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Guest Column from State Representative Andy Thompson: Honoring our Chief Executives this Presidents' Day

February 17, 2017
Republican Newsroom

As I dive into my fourth and final term as your state representative, I am once again reminded of the importance and role of leadership. This comes to the forefront of my mind as we celebrate Presidents’ Day, which this year falls on Monday, February 20. Pausing to consider the service and achievements of all the chief executives of the United States aids in fostering a greater appreciation for our country.

It is helpful to understand how Presidents’ Day became a national holiday. Its history dates back to 1800, when Americans began to recognize President George Washington’s birthday following his death the year before. However, Washington’s Birthday was only unofficially celebrated until 1879, when President Rutherford B. Hayes lawfully designated it as a federal holiday in the District of Columbia. It was not until 1885 that Washington’s Birthday was formally recognized in all of the United States.

For years, Washington’s Birthday was remembered on his actual date of birth, February 22. This changed in the late 1960s, when the Uniform Monday Holiday Act shifted it to the third Monday of February. Washington’s Birthday thus came to be recognized together with Lincoln’s Birthday on February 12. During the latter part of the twentieth century into the 2000s, several states moved to rename the holiday Presidents’ Day with the intention of honoring all individuals who have served as president.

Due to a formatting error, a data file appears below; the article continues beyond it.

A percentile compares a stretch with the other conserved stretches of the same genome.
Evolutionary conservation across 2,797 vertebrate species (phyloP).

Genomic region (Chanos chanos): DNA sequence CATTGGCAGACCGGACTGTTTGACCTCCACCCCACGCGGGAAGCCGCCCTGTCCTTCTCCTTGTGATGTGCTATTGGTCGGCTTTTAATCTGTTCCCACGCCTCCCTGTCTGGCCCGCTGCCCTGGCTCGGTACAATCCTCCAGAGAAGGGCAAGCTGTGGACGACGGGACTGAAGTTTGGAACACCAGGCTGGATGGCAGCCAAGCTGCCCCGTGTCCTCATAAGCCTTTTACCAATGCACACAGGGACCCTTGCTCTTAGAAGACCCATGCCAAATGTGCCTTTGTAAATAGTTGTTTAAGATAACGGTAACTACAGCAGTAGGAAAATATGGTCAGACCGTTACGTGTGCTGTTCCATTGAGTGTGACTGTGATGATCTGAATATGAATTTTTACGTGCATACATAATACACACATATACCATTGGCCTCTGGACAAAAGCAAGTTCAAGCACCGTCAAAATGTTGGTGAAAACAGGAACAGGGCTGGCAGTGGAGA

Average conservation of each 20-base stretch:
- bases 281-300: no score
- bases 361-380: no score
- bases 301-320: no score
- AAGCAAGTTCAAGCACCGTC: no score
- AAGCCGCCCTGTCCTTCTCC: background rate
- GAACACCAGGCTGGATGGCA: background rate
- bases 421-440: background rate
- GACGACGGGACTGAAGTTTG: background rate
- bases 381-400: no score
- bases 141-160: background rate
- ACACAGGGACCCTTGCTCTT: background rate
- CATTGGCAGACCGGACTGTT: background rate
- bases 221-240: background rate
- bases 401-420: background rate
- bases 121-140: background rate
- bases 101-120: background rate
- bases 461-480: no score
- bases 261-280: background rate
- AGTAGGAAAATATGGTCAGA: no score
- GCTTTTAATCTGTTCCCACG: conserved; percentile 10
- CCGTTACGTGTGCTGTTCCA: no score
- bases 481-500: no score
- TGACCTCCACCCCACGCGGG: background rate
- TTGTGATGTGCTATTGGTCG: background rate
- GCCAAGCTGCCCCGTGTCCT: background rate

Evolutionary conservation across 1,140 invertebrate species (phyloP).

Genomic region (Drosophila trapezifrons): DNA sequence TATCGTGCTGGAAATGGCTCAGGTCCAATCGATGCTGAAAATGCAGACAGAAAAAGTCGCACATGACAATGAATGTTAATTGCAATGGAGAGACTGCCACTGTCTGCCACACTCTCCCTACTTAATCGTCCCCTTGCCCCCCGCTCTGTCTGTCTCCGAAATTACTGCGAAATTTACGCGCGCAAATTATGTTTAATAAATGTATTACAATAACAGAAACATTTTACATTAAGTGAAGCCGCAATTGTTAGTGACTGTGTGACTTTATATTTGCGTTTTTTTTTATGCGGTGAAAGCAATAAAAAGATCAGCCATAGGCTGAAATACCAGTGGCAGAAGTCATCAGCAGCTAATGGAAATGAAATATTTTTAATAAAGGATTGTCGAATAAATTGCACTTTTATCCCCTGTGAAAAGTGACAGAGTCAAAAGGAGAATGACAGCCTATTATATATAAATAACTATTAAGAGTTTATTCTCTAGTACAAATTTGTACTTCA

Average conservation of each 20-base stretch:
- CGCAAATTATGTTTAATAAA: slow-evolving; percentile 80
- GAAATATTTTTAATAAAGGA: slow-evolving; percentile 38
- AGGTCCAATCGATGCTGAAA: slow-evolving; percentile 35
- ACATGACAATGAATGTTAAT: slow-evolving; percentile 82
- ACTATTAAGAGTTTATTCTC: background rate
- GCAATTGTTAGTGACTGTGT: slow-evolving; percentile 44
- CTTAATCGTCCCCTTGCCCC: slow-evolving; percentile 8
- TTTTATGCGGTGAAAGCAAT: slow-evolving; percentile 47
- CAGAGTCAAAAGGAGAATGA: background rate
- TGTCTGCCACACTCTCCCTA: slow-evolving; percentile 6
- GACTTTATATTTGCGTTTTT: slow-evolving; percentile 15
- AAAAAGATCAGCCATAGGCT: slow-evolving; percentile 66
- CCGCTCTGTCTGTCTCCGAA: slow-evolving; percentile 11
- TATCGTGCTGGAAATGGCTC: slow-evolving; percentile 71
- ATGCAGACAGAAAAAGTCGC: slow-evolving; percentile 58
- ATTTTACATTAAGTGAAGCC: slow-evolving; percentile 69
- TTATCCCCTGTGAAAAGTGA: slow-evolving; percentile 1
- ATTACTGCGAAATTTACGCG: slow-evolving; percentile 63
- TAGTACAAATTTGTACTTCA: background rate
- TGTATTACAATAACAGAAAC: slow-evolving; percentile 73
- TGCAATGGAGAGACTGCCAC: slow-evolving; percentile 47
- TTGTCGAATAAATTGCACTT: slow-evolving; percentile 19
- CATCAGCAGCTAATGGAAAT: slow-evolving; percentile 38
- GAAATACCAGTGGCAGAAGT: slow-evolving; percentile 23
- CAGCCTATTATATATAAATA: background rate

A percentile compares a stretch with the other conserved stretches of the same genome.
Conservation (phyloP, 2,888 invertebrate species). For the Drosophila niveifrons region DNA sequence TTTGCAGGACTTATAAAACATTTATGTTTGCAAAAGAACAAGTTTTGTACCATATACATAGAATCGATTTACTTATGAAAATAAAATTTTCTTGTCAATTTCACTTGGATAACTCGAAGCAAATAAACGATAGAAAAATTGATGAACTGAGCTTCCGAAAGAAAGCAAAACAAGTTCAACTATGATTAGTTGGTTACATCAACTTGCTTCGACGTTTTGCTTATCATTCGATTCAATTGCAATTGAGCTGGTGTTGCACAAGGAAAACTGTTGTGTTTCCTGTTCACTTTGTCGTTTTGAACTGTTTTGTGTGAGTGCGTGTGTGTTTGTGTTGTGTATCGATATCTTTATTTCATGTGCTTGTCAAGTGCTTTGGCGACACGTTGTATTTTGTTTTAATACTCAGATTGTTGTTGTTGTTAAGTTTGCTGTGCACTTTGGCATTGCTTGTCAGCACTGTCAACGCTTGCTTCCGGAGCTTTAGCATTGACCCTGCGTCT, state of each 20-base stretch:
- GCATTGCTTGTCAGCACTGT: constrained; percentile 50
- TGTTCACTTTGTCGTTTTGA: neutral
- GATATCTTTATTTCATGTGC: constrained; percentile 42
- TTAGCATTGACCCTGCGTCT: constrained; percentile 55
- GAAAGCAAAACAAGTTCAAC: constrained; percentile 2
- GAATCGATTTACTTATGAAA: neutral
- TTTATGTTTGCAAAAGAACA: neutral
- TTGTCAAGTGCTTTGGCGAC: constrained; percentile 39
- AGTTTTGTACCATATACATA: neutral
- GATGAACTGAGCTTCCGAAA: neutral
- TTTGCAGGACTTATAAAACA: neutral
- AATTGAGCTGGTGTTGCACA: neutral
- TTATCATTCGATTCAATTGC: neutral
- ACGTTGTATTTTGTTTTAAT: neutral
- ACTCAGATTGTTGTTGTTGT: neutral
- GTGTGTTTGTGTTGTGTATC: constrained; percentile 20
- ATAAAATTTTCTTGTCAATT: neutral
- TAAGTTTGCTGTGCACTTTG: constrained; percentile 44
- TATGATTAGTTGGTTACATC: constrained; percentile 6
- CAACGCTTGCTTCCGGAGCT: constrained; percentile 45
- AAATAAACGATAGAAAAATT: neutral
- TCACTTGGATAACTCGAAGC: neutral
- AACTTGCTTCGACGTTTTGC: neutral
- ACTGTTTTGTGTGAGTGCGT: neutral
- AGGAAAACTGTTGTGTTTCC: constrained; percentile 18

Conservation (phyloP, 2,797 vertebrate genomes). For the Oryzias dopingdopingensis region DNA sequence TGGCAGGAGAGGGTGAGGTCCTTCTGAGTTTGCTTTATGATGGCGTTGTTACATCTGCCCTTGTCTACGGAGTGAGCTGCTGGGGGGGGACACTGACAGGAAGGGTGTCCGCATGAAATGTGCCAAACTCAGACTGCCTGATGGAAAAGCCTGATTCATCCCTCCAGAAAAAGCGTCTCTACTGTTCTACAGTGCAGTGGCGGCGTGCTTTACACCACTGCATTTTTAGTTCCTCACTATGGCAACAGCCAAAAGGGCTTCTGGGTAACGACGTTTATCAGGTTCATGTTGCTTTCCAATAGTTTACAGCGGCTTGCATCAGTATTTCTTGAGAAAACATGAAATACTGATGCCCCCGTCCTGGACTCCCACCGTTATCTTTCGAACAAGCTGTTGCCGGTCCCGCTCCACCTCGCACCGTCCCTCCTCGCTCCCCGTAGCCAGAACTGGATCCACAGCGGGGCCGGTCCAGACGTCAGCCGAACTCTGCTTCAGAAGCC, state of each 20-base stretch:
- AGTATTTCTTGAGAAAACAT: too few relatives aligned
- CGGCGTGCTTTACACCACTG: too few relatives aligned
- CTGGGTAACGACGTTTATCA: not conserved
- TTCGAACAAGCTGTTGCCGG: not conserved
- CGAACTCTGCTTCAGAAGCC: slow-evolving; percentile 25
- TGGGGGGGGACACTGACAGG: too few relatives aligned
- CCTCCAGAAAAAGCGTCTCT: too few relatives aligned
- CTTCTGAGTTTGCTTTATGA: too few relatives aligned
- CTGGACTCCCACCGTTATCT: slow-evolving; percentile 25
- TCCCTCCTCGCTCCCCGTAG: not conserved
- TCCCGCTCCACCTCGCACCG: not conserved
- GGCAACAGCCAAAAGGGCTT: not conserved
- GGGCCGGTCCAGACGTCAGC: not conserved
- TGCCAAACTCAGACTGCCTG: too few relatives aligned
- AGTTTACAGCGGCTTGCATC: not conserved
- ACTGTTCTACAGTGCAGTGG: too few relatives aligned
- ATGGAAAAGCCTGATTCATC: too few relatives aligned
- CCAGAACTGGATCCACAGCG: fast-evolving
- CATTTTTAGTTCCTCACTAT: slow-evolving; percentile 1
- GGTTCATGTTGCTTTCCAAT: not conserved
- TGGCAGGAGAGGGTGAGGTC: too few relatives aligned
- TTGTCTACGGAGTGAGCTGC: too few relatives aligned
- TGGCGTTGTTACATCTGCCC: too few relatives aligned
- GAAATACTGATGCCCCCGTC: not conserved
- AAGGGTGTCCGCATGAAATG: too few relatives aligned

The president of the United States does not merely serve as the head of our country. Rather, this office has also come to represent the values and ideals that we as Americans hold dear. Democracy, freedom, opportunity—these and more come to mind when we conceive of all that this office symbolizes. The leadership that the presidency provides is truly invaluable.

This Presidents’ Day, may we join together in remembering the diverse presidents who have guided our country through the good and bad, thick and thin. May we gaze backwards at the birth of our great nation and look forward to its growth and progress. It is a genuine privilege to call myself an American and to serve as the representative of the 95th House District, and one that I am especially grateful for on this meaningful holiday.